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  • Lindsey Jacobson/ABC News(DELPHI, Ind.) — It's been two months since Indiana eighth-graders Abby Williams and Libby German vanished on a local hiking trail, their bodies later found in the woods. No one has been arrested for their murders, leaving feelings of fear, concern and frustration in their small hometown of Delphi, according to the local sheriff.Carroll County Sheriff Tobe Leazenby is confident there will be an arrest — but he does not know when.Abby, 13, and Libby, 14, who became good friends as teammates on their seventh-grade volleyball team, were enjoying a day off from Delphi Community Middle School on Feb. 13 when they disappeared on a hiking trail near their rural hometown. Their bodies were found the next day.Police have released two clues that could lead to an arrest: a photo of a man who police say is the prime suspect in the investigation and a chilling recording found on Libby's phone with just three audible words: "Down the hill."The girls' friend, 14-year-old Arika Gibson, described Libby as a "band geek" who was outgoing and smart.Libby "was huge on science," she said. "Our science teacher ... inspired her to be a science teacher."Libby was also close to her family. "[She] loved her mom so much," Arika said, and was a shoulder to cry on for her big sister. “They'd do everything together.”As investigation of Indiana teens' mysterious murder enters 4th week, tips pour in and reward surgesAbby, meanwhile, was "quiet in front of people, but she was not quiet at all in front of [our group of friends],” Arika said.Arika said she and Abby "both had the same dream of doing something within forensics and police work.""She wanted to help people," Arika said. "We talked about it all the time in school.”The girls' murders shocked the small town of Delphi, where a crime like this had never happened before.Now, two months later, Leazenby told ABC News there's still fear, concern and frustration in the tight-knit, "small-town USA" community of nearly 3,000 people."There's still some fear and some concern out there, because obviously no one has been arrested at this point," Leazenby said on Wednesday. "But there's still a lot of support behind the investigation.""I can also sense some frustration of they're not being a resolution at this point," he continued. "That's, in my opinion, that's a natural human feeling ... this is, again, unlike anything this county has ever experienced and therefore maybe ... the fear of the unknown."Greg Briles, the superintendent of schools for the Delphi Community School Corporation, told ABC News on Thursday, "There's still some grieving going on" for students at the middle school, "but they're working through it."Fundraisers in town, including a bake sale and car wash, are raising money for a softball field in honor of Abby and Libby, Briles said."[It] warms your heart that these people are coming out to build something that's going to be there for years and years to come, that'll be in remembrance of those girls," Briles said. "They'll remember that those girls had a love and a passion for softball ... [and] everybody in our community had a love and a passion for those girls' lives.""I think our students and families and members of the community would like to see closure," Briles said, adding that he knows Abby's and Libby's families would like closure.Sgt. Kim Riley of the Indiana State Police told ABC News Wednesday that police are still working leads and he is "still confident that we will make an arrest."Over 15,000 tips have poured in and a reward has climbed to more than $234,000, Riley said.Leazenby said authorities follow each tip they get, and he said about 14 investigators — from the FBI, Indiana State Police, Delphi police and Carroll County Sheriff's Office — are working on the case each day.Leazenby said sheriff's offices throughout the state offered their assistance in the investigation.Though two months have gone by, the sh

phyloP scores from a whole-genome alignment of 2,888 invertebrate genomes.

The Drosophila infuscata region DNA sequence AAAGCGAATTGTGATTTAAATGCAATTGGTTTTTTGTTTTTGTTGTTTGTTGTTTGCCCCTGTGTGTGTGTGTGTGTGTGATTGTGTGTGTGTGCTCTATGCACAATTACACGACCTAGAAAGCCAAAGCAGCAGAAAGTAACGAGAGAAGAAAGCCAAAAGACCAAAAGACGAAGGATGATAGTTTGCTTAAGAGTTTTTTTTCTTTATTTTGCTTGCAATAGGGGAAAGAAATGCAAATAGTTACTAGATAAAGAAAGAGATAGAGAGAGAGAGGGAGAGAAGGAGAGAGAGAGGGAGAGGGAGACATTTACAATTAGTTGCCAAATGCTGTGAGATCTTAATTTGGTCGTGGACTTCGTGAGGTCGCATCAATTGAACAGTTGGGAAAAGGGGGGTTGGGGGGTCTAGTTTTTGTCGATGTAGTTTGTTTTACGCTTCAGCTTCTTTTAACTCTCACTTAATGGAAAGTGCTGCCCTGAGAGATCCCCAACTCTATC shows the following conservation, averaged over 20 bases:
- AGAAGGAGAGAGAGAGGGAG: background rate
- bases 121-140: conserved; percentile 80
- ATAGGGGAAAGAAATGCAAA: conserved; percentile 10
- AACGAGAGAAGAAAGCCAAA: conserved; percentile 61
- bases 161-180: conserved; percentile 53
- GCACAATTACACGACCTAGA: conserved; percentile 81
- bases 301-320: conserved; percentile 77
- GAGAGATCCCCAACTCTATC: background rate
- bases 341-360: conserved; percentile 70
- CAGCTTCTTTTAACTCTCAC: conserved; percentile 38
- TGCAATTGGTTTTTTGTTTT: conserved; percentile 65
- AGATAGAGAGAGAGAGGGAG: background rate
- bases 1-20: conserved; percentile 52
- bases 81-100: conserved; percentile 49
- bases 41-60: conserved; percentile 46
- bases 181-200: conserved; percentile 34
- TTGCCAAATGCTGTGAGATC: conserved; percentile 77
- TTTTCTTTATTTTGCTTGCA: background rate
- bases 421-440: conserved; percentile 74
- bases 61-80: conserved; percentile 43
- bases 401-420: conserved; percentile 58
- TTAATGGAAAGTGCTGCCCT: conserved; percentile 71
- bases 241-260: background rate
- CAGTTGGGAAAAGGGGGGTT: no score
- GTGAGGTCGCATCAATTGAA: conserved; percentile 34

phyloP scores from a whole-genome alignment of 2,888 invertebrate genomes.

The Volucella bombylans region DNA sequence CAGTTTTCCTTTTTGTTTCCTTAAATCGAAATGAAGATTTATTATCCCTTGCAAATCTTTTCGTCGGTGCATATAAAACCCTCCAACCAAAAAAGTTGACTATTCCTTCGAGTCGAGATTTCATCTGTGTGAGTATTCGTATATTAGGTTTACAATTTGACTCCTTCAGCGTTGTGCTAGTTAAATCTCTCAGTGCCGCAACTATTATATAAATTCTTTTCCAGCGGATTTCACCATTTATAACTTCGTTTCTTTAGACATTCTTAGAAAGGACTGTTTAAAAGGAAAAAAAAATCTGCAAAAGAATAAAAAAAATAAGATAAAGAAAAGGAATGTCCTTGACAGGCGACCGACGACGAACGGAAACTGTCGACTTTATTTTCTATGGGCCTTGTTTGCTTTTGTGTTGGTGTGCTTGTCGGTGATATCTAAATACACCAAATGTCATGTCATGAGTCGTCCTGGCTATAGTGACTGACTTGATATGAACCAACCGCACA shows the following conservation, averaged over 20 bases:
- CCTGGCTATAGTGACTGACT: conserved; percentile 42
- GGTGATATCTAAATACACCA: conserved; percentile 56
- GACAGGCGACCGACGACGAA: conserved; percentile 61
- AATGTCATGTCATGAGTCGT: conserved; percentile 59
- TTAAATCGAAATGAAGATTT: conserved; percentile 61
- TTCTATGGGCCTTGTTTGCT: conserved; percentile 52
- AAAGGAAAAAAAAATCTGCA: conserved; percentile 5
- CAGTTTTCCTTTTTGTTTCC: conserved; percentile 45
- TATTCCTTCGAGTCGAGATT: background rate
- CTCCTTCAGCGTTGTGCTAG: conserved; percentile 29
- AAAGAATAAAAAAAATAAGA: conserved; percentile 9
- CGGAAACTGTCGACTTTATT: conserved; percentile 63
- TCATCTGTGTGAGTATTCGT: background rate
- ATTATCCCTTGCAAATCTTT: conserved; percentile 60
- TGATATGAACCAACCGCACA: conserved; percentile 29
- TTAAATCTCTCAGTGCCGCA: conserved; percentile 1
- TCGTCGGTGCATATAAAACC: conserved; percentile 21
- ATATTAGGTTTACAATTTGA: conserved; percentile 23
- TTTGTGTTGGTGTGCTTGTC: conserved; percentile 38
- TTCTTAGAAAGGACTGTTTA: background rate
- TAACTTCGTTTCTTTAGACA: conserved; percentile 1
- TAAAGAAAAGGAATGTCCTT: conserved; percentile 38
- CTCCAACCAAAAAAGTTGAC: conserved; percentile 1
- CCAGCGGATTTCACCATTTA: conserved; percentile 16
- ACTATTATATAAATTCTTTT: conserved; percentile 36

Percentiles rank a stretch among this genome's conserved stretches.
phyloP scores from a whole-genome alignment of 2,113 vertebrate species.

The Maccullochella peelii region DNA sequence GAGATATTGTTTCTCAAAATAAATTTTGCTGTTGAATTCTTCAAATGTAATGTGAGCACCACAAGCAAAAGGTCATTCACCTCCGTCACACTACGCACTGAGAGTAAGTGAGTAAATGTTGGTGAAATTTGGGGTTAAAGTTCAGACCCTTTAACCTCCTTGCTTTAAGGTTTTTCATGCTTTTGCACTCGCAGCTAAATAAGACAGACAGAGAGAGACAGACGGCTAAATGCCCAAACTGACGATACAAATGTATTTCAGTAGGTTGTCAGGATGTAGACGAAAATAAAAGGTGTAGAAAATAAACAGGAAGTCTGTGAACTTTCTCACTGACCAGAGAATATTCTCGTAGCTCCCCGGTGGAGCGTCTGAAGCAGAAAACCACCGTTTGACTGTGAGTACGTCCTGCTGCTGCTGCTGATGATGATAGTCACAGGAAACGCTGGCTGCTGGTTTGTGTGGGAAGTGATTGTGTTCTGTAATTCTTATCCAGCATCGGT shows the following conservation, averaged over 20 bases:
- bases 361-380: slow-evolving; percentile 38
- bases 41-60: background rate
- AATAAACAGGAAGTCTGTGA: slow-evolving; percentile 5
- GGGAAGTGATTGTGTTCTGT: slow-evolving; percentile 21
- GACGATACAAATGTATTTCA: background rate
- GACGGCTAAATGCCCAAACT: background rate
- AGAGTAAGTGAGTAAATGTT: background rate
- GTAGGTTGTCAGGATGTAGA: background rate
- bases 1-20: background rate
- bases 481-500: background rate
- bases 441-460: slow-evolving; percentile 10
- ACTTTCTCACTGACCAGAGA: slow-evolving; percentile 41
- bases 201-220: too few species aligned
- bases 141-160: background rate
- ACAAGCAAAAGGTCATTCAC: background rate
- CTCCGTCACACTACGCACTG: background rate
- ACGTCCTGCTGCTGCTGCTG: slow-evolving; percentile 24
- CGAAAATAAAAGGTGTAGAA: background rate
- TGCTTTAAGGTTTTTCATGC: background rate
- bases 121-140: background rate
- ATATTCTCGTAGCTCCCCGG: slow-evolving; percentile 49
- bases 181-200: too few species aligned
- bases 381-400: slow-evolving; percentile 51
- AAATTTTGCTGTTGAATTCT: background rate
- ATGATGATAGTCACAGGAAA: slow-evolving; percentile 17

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  • KABC(SAN BERNARDINO, Calif.) — A 9-year-old boy injured during a school shooting in San Bernardino, California, earlier this week is "recovering well," school officials said.The San Bernardino City Unified School District posted an update Wednesday on Facebook on behalf of student Nolan Brandy and his family, thanking "the community for the outpouring of prayers and support they have received."The school district also posted an image of a smiling Nolan in his hospital bed with a blue-and-white stuffed animal and his parents huddling close to him."We are grateful," the family stated in the post. "Please continue to pray for him and also for Jonathan Martinez’s and Karen Smith's families,” the family said, referring to 8-year-old student Jonathan Martinez and teacher Karen Elaine Smith, who both died in the attack.The violence occurred Monday morning when Smith's estranged husband opened fire in her classroom at North Park Elementary School, according to the San Bernardino Police Department.Authorities said the gunman, Cedric Anderson, of Riverside, California, entered the school on a visitor’s pass and opened fire on his 53-year-old wife, killing her, before turning the gun on himself.The students, who were reportedly standing behind Smith when she was shot, were not the intended targets, according to police.Copyright © 2017, ABC Radio. All rights reserved.